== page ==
After the stellar 'Continental Contract', Pendleton messy-shits the whole bed with 'Assault on Soho'. I'm not sure if his prior erotic writing was creeping in or if he was asked to insert a bunch of kinky stuff. The end result is a big poo-poo in the series and one that should probably have been better off with some sort of 70s spy jazz that was booming at the time. I'm not sure what the story was really about...other than Bolan escaping the mob by going back and forth from London's streets to the sex palace...over and over. 

There's a Major Stone involved, a leftover mobster named Danno Giliamo from 'Miami Massacre' and this Ann Franklin bimbo that has somehow fallen in love with the five minutes she's spent with Mack Daddy. There's a really good action sequence early on...and the rest of the time Bolan takes a backseat to a wacky sex mystery. Our hero is sitting front row while people mysteriously die...and none of it makes any sense. The only interesting bit is that the mob has now formed an alliance to kill Bolan...and I'm sure this will come up in future volumes. Otherwise, stay clear of this one.

The Executioner #05 - Continental Contract

Don Pendleton's fourth book in his "Executioner" saga continues with "Continental Contract". This book will be the first of the series to export the action to Europe. It only makes sense to travel abroad after the highly intense mafia conflict fought domestically over the last three volumes. With that being said, the book's opening pages has Bolan arrive at Dulles International Airport in DC. Quickly, he realizes he's walked into mob gunners and has a furious action sequence before donning a disguise and jumping on a flight to Europe. Oddly, Bolan finds out that a celebrity passenger on the plane, Gil Martin, looks exactly like him.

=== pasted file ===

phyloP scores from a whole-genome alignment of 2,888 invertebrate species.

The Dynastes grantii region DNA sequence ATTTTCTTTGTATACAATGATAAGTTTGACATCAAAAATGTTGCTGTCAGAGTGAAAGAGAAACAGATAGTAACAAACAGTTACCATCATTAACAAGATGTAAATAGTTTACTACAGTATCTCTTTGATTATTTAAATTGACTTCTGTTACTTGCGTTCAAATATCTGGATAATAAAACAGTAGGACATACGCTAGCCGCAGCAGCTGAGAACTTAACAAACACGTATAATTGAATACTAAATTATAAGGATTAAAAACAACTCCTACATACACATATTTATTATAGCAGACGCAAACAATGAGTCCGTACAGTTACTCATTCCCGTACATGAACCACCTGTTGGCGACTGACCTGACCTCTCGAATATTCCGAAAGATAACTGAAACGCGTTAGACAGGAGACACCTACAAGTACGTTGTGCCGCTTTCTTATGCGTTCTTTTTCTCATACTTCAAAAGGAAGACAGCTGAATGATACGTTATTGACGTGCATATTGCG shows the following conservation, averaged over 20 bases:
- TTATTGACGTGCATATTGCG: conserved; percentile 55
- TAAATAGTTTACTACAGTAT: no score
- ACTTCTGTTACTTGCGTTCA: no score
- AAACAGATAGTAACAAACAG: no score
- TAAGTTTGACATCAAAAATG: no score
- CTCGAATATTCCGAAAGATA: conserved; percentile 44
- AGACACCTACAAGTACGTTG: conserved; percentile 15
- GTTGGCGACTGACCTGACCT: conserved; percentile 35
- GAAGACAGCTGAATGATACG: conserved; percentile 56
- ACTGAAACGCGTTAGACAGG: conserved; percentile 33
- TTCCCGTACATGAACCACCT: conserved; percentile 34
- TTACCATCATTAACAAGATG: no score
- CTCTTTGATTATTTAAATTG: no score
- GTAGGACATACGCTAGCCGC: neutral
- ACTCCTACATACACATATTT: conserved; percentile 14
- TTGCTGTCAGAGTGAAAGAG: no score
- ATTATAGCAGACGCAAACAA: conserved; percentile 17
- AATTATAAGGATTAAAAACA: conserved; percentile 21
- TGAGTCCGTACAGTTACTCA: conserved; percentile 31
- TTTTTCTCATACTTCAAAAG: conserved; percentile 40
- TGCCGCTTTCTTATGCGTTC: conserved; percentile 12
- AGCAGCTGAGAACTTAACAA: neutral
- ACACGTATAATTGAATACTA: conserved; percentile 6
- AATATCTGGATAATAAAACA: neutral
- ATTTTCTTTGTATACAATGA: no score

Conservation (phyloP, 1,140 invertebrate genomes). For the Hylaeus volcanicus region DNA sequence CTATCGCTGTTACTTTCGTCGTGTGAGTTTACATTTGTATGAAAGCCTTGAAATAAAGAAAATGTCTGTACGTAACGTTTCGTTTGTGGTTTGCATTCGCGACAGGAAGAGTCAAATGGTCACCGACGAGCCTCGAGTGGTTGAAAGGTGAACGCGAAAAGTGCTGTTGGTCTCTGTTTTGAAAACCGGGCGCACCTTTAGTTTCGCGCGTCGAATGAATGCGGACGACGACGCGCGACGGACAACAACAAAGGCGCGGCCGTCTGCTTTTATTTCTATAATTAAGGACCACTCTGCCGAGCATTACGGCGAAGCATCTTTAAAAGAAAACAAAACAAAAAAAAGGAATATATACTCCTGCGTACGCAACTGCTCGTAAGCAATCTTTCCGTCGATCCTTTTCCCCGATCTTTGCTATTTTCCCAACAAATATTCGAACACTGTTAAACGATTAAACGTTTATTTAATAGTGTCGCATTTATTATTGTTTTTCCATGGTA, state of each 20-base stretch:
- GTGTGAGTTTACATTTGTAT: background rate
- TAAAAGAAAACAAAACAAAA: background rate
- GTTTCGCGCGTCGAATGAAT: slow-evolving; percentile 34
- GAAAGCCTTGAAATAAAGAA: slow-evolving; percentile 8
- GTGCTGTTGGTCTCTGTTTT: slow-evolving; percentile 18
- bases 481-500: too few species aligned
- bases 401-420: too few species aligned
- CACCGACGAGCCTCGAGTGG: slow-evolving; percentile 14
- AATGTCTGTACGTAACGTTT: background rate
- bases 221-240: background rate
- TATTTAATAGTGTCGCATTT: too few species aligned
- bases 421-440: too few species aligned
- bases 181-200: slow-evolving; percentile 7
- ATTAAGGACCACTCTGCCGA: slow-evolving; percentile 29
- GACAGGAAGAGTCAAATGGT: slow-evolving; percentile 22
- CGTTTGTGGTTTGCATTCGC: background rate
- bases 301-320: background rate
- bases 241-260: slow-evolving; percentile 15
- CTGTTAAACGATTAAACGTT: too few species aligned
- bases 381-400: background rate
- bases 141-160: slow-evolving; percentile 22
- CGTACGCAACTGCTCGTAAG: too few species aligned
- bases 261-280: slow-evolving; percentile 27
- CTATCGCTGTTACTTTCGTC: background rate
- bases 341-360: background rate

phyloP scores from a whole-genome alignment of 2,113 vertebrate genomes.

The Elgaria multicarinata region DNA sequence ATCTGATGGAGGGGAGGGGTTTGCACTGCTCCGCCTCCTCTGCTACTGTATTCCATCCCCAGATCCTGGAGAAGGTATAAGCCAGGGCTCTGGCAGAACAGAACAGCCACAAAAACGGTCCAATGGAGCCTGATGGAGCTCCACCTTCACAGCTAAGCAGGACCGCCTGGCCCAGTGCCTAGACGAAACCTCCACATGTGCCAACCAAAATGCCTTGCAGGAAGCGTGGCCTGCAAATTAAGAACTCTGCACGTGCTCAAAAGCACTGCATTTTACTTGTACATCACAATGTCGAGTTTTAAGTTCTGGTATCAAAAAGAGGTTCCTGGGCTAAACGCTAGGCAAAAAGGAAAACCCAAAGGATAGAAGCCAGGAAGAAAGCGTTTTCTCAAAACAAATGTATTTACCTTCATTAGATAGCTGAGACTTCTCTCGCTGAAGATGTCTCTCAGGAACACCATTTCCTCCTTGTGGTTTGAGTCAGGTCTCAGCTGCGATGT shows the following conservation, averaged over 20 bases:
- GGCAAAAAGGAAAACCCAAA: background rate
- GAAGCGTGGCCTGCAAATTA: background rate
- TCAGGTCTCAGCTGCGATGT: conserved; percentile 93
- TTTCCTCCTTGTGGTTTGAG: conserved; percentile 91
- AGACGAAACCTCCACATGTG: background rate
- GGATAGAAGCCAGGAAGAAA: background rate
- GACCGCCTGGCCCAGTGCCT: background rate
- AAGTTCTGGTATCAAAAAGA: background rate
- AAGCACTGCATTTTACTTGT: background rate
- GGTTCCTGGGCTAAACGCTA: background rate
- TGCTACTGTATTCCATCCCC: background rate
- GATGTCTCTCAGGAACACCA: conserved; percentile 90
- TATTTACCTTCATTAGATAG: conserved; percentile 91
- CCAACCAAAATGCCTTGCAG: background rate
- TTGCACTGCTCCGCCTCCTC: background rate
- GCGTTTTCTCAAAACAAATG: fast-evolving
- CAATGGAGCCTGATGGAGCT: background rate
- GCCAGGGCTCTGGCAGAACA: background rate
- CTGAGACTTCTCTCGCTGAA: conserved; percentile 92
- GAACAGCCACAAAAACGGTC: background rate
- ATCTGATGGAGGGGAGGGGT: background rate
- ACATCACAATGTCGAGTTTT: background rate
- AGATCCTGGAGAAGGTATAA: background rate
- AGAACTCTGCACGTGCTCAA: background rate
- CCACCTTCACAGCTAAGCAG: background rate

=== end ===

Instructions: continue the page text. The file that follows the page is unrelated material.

Now, the cat and mouse tactics move to Paris where Bolan assumes the identity of Martin in a clever switch-a-roo. In one of the book's key action sequences, Bolan annihilates a house ripe with whores, moving the beauty goods downstairs while he topples the upper levels with his "machine pistol". This ultimately proves to be a notoriously bad deal for the whores. But, more on that later. In vintage "Executioner" style, Bolan gets escorted to a hotel by some British writer/tramp and the two try to get undressed as quickly as possible. Later, Bolan meets a British celebrity in her own right named Cici. Early, she thinks Bolan is the Gil Martin guy but later figures out he isn't. None of this makes much sense and it's all swept under the rug.

The whole premise of the book arises when Bolan learns that the mob goons are taking their revenge by transporting all of the well-fed, pampered whores to Africa where they can be starving, throw-rug whores. Bolan doesn't like it, communicates with a news anchor and reports that he will execute a mobster every hour until the whores are placed back where they belong - on their backs in the Paris hotels making bank. In some of the best "Executioner" scenes thus far in the series, Bolan "hits" a mobster an hour before tangling with the thickest of the crew in Monaco.

Pendleton writes a ton of different angles into 'Continental Contract' - some backstory on the mobsters, the celebrity stuff, Bolan questioning his longevity - but the most under-developed is the one that peaked my curiosity the most. Early in the book the mob contracts one of Bolan's ex-Nam teammates to meet up with Bolan and betray him. There's a passionate moment when the two eventually meet at the end...but I wish more focus had been provided on this whole angle. Nevertheless, 'Continental Contract' is an early highlight of the series. Thoroughly enjoyable from start to finish. How does Bolan get stateside again? It's coming up in 'Assault on Soho'.